Stop writing boring code.

Image pyramids give a (slightly) overcomplete multiscale representation of an image, based on a reduce operator that reduces the size of an image by a factor of two (note though that conventionally, level 0 is the original scale, and higher levels correspond to smaller sizes). Example usage:

`var pyramid = var ndarray = var p = `

The above computes a pyramid using erosion (local minima, in this case within each 2-by-2 block), of the following "image" (array):

11 | 10 | 6 | 12 | 3 |

2 | 15 | 9 | 4 | 5 |

14 | 7 | 13 | 8 | 1 |

The result is a list of ndarrays, with the first array (corresponding to level 0) being the original ndarray object. The array at level 1 is given by:

2 | 4 | 3 |

7 | 8 | 1 |

`require("pyramids")(array, scheme[, maxlevel])`

Returns a list containing `array`

, followed by `maxlevel`

(higher) levels of a pyramid based on the reduce operator of `scheme`

(each an ndarray with the same type of data storage as `array`

). If `maxlevel`

is unspecified, it returns as many levels are necessary to end up with an array containing just one element. Note that the first level is simply the argument given to the function.

There is no restriction on the dimensionality of `array`

, but a typed array must be used for storing the data in `array`

(otherwise the pool allocator used internally will fail).

`require("pyramids").detail(array, scheme[, maxlevel])`

Same as `require("pyramids")`

, but generates a detail pyramid. That is, all but the last level have been generated by expanding the next level and subtracting it from the current level.

`require("pyramids").reconstruct(detailPyramid, scheme)`

Reconstructs an image from a given detail pyramid (as output by the `detail`

function). The reconstruction is done in-place. For example:

`var pyramid = var p = pyramid// do something with the detail pyramid pyramid// p now contains a normal pyramid (with the first level corresponding to the full resolution reconstructed image) `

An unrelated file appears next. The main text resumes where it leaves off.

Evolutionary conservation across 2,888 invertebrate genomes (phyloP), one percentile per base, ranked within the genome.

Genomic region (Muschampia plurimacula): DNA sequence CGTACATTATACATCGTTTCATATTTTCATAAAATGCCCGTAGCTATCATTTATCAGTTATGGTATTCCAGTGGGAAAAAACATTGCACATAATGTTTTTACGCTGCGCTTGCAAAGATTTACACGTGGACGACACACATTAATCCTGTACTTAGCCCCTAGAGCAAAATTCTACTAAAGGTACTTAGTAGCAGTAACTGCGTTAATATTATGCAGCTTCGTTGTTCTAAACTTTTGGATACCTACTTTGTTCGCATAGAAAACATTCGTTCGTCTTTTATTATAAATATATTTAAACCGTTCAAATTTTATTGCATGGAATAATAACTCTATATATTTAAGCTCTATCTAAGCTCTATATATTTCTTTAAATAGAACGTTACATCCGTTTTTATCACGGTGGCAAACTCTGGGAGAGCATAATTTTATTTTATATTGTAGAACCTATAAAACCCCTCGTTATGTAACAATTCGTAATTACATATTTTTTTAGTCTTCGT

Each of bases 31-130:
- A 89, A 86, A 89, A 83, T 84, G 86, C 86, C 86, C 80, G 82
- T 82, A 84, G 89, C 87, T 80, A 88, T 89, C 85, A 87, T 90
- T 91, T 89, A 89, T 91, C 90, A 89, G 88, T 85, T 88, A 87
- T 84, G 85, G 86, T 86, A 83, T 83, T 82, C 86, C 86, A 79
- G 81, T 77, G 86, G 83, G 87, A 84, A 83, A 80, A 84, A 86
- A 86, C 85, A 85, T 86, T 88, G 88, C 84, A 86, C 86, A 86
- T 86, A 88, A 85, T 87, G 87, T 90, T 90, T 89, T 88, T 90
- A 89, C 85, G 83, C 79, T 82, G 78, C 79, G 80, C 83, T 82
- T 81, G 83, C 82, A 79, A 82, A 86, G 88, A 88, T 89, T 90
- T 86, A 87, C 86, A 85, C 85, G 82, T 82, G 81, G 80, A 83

Non-linear pyramids based on reduce and expand operators that satisfy the so-called pyramid condition: first expanding an image and then reducing it recovers the original image.

`require("pyramids").adjunction`

The adjunction pyramid has a reduce operator based on erosion, as described in

Nonlinear multiresolution signal decomposition schemes — Part I: Morphological pyramids ''IEEE Transactions on Image Processing'', Vol. 9, No. 11. (November 2000), pp. 1862-1876, doi:10.1109/83.877209 by John Goutsias, Henk J. A. M. Heijmans.

The structuring element used here is a (flat) 2-by-2 square in 2D, and in general a hypercube with sides of length 2. The expand operator uses the dilation that forms an adjunction with the erosion.

`require("pyramids").SunMaragos`

The SunMaragos pyramid has an opening (rather than an erosion) as reduce operator. The same structuring element is used as in the adjunction pyramid, based on the results in

A New Class of Morphological Pyramids for Multiresolution Image Analysis In Geometry, Morphology, and Computational Imaging, Vol. 2616 (2003), pp. 165-175, doi:10.1007/3-540-36586-9_11 by Jos B. T. M. Roerdink edited by Tetsuo Asano, Reinhard Klette, Christian Ronse.

This pyramid tends to preserve more of the image than the adjunction pyramid. However, the same expand operator is used as for the adjunction pyramid. Note that (according to Goutsias and Heijmans, 2000) Sun and Maragos originally used a different structuring element (of length 3).

Non-linear pyramids based on reduce and expand operators that satisfy the so-called pyramid condition: first expanding an image and then reducing it recovers the original image.

`require("pyramids").binomial`

This is a very basic pyramid that is not ideal for all purposes. However, it is essentially equivalent to the traditional Gaussian pyramid, and the Laplacian pyramid if a detail pyramid is computed. It uses a binomial filter (`[1,4,6,4,1]/16`

) with the reduce and expand operators defined here:

The Laplacian Pyramid as a Compact Image Code ''IEEE Transactions on Communications'', Vol. 31, No. 4. (April 1983), pp. 532-540, doi:10.1109/tcom.1983.1095851 by Peter J. Burt, Edward H. Adelson